Micross

Abstract Preview

Here is the abstract you requested from the imaps_2014 technical program page. This is the original abstract submitted by the author. Any changes to the technical content of the final manuscript published by IMAPS or the presentation that is given during the event is done by the author, not IMAPS.

The Characteristics of Cu/Sn/Cu and Ni/Sn/Ni Sandwich Solder Systems for Gold-free Wafer Bonding Technology
Keywords: Soldering, Intermetallic compounds, Wafer bonding
The recent increase in demand for high-quality wafer bonding at low temperatures has created a need to overcome the challenges posed in producing void-free and uniform solder joints over an entire wafer. Although Au-Sn solder has proven to be an excellent candidate material for wafer bonding, there is a need to find a suitable substitute owing to the high cost of gold and the high melting temperature (280C) of the eutectic Au-Sn alloy. Copper and nickel both offer a significant economic advantage over gold, with the melting temperatures of their respective eutectic alloys with tin being 227C and 221C, which reduces the bonding temperature required. Moreover, costs can be further reduced by producing a liquid phase (TLP) bond that combines Sn with cheaper side-layers of Cu and Ni. In this study, two sandwich-structured solder systems (Cu/Sn/Cu, Ni/Sn/Ni) are suggested for low temperature wafer bonding with a thermally stable joint. The influence of the thickness ratio of the metal layers on the microstructure and mechanical bonding strength of the solder joints was investigated by varying the thicknesses of the Cu or Ni side-layer. During the bonding process, the side-layer metal (Cu or Ni) reacts so rapidly with Sn that it is completely transformed into high melting point IMCs (Cu/Sn/Cu: Cu6Sn5, Cu3Sn or Ni/Sn/Ni: Ni3Sn4, Ni3Sn). Although the microstructures of sandwich joint samples are very similar to each other, the bond strength of the Cu-Sn samples is notably higher than that of Ni-Sn samples. It is therefore inferred that both the irregular morphology and brittleness of the Ni-Sn IMCs could strongly affect the strength of Ni-Sn sample, resulting in a reduced bond strength compared to Cu-Sn. However, the bond strengths of the joints formed by both sandwich structures were higher than the fracture strength of the Si wafer, making it sufficient for application to conventional wafer bonding processes. The sandwich-structured solder systems could therefore be widely applied to low temperature wafer bonding of various electronic devices and packaging requirements.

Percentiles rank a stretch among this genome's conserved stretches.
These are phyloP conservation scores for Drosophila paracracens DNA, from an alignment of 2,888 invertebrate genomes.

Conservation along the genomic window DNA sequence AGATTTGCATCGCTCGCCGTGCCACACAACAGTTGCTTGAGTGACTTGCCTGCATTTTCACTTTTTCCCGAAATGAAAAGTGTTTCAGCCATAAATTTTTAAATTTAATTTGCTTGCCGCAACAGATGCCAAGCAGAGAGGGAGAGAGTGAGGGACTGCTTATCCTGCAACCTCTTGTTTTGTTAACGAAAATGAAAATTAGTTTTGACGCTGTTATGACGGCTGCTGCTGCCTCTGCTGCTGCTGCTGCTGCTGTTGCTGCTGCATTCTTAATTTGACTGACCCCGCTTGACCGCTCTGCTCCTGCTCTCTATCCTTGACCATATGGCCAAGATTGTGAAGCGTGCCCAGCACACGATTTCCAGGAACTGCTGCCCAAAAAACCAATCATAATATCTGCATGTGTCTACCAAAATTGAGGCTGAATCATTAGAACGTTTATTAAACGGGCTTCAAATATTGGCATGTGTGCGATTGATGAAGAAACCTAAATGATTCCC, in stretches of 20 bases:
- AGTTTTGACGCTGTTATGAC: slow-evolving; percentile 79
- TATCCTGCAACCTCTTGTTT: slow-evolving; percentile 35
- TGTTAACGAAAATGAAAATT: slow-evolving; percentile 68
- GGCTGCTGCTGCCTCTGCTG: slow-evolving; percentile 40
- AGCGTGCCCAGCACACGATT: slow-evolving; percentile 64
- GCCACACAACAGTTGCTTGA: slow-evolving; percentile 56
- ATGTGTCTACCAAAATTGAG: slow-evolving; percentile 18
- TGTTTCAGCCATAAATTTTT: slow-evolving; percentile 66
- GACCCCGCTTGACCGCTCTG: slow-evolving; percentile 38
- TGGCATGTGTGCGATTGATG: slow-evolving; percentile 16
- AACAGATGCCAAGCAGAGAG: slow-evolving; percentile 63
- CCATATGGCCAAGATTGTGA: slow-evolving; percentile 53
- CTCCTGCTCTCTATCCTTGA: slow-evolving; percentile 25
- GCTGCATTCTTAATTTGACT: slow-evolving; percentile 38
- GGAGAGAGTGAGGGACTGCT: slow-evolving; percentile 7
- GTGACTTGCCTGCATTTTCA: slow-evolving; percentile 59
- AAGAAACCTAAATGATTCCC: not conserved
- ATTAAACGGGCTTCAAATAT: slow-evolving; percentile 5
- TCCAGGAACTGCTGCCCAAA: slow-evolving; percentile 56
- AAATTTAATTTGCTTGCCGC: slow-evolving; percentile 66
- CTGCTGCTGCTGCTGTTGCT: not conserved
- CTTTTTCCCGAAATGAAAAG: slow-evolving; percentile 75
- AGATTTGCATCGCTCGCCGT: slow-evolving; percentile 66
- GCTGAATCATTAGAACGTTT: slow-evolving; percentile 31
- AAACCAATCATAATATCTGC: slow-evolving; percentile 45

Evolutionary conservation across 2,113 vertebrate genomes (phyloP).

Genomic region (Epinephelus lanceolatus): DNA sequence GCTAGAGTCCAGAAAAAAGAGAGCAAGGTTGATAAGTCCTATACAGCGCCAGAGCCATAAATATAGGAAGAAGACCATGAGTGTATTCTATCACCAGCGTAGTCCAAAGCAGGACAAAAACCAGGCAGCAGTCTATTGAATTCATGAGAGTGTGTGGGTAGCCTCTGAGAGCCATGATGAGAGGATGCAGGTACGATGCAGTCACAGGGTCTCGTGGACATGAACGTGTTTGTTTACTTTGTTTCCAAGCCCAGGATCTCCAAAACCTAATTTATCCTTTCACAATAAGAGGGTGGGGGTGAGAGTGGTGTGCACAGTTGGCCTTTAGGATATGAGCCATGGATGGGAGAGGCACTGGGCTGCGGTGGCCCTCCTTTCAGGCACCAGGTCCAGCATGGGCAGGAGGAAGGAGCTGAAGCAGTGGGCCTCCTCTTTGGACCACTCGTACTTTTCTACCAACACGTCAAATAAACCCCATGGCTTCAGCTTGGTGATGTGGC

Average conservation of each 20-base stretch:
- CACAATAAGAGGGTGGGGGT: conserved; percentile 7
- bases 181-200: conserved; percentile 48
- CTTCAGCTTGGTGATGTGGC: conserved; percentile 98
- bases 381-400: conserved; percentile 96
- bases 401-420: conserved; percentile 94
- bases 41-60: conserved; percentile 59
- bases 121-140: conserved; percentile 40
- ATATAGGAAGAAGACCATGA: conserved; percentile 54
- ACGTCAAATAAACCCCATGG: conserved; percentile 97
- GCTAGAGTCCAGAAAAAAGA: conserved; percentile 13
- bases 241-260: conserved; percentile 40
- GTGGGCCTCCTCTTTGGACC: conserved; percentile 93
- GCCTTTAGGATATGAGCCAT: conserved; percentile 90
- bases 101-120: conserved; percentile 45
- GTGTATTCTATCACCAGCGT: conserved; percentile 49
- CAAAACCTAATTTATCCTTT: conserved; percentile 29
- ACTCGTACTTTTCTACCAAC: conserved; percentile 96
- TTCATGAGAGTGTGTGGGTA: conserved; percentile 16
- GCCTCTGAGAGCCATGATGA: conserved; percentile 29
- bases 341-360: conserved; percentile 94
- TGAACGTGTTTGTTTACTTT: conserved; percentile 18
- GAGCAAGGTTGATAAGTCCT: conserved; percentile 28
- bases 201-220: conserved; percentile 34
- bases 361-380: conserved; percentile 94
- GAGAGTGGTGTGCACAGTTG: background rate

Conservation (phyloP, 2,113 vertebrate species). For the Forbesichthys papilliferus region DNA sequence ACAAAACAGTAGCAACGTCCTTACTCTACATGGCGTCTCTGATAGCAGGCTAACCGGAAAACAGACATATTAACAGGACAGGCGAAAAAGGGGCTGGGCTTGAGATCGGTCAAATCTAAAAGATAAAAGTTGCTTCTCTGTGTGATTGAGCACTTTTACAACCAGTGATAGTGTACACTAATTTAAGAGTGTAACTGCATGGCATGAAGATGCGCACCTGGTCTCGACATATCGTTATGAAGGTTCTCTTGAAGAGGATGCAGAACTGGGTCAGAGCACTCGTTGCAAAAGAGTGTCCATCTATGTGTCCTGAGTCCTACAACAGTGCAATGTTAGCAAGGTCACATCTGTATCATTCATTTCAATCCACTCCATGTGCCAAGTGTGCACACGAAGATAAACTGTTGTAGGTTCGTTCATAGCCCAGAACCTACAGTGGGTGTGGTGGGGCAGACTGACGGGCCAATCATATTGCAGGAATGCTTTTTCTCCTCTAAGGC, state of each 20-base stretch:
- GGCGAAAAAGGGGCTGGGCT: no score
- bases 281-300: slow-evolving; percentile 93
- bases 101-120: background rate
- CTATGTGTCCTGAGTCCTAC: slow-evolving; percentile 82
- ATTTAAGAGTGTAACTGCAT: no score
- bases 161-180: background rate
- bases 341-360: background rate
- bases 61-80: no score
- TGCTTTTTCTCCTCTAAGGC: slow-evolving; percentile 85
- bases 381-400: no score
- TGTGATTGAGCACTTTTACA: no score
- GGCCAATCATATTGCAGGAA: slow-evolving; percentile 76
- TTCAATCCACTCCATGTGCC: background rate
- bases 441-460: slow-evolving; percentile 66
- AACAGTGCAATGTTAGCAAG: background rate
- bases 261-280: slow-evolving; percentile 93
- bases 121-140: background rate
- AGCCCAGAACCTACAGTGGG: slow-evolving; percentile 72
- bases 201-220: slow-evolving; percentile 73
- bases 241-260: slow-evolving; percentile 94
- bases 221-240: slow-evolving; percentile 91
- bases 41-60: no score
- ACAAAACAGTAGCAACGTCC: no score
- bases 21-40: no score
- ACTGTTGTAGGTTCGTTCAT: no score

Kunmo Chu,
Samsung Advanced Institute of Technology
,


CORPORATE PREMIER MEMBERS
  • Amkor
  • ASE
  • Canon
  • EMD Performance Materials
  • Honeywell
  • Indium
  • Kester
  • Kyocera America
  • Master Bond
  • Micro Systems Technologies
  • MRSI
  • NGK NTK
  • Palomar
  • Plexus
  • Promex
  • Qualcomm
  • Quik-Pak
  • Raytheon
  • Specialty Coating Systems